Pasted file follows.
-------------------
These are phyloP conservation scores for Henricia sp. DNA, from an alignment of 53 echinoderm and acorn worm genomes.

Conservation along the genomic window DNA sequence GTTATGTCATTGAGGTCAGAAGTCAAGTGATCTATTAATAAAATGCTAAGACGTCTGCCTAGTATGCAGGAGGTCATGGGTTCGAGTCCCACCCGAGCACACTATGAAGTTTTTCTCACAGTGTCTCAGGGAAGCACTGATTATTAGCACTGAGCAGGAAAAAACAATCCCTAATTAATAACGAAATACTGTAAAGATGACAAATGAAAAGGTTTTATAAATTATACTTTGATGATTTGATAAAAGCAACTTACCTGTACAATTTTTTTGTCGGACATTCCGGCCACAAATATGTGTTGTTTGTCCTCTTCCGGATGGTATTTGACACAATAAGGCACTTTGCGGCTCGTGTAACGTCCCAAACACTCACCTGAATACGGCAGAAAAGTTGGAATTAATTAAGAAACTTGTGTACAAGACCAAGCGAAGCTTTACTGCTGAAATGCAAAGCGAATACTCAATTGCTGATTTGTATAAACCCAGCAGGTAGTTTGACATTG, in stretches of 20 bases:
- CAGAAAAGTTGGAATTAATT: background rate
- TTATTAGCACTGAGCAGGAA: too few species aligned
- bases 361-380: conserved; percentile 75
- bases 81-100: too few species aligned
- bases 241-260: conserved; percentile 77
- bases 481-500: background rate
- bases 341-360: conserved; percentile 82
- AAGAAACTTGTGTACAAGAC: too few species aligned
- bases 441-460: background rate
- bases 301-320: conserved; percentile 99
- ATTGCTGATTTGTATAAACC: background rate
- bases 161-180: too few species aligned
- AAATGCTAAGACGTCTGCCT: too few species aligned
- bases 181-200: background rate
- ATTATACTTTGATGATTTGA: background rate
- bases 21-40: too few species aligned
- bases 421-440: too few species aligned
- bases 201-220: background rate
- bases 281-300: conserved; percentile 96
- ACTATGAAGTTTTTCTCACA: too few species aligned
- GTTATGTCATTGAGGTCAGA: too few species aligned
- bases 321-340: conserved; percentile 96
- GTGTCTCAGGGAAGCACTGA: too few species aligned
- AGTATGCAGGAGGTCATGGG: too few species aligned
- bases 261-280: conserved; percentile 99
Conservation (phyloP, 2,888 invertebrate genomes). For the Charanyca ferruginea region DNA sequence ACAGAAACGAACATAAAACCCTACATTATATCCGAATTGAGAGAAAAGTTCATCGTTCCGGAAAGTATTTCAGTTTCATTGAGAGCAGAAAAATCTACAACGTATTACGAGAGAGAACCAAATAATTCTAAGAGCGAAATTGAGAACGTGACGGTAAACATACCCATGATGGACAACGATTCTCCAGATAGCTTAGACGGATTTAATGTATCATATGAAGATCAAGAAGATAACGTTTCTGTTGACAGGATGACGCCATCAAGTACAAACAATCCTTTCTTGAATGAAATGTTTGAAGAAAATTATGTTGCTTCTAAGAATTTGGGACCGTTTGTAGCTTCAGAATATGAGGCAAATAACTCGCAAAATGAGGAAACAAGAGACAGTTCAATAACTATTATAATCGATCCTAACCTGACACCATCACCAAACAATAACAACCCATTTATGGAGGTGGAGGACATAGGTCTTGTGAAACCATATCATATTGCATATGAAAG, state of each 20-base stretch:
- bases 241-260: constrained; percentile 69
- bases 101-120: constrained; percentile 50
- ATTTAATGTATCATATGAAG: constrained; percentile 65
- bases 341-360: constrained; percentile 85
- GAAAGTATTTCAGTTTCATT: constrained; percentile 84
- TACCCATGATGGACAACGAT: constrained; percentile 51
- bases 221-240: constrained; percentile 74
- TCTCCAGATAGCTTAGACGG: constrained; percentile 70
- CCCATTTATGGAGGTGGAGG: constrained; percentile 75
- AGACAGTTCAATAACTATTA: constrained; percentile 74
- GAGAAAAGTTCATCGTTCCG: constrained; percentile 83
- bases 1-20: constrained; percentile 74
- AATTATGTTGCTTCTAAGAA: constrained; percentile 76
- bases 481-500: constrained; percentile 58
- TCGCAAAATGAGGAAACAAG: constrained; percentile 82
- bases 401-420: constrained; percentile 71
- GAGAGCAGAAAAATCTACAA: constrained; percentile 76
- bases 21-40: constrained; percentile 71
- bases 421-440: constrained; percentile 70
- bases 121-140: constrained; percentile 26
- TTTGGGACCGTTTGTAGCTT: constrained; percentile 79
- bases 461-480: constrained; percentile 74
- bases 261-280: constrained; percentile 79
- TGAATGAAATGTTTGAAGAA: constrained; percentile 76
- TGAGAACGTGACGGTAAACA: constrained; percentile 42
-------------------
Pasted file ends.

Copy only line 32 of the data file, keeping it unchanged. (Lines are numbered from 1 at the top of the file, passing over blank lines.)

- bases 341-360: constrained; percentile 85